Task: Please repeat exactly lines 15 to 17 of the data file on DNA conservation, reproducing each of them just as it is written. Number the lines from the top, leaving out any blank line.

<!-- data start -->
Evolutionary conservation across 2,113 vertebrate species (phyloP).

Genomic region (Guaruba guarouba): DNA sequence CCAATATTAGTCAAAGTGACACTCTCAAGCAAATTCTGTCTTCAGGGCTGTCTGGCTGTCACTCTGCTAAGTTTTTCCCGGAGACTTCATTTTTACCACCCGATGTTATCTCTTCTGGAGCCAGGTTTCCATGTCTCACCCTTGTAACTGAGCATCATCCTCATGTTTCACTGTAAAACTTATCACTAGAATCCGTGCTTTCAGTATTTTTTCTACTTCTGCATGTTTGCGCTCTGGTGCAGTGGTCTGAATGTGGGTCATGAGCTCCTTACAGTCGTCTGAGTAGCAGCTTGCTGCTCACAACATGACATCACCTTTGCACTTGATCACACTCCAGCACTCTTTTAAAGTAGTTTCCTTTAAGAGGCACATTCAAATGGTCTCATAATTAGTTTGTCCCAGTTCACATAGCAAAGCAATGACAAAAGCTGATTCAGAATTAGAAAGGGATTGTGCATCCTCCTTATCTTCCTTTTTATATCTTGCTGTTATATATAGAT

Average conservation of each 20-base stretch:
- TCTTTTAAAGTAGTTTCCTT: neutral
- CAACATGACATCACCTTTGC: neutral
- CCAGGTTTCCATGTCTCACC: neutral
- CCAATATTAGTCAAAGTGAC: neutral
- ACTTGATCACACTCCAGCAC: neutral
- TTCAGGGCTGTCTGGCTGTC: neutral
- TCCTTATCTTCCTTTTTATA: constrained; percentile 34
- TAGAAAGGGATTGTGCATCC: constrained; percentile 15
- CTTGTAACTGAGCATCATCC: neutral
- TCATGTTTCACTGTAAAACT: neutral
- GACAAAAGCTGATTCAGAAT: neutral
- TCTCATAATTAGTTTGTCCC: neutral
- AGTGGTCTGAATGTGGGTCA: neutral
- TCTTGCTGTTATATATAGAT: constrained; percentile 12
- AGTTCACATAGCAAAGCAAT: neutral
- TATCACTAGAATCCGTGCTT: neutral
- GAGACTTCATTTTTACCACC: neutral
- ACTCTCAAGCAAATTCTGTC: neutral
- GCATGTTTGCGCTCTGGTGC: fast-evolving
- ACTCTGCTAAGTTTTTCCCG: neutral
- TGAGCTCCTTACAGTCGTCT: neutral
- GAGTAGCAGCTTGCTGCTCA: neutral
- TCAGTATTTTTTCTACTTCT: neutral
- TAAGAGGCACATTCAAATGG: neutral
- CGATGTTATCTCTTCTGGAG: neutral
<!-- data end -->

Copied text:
- TCTCATAATTAGTTTGTCCC: neutral
- AGTGGTCTGAATGTGGGTCA: neutral
- TCTTGCTGTTATATATAGAT: constrained; percentile 12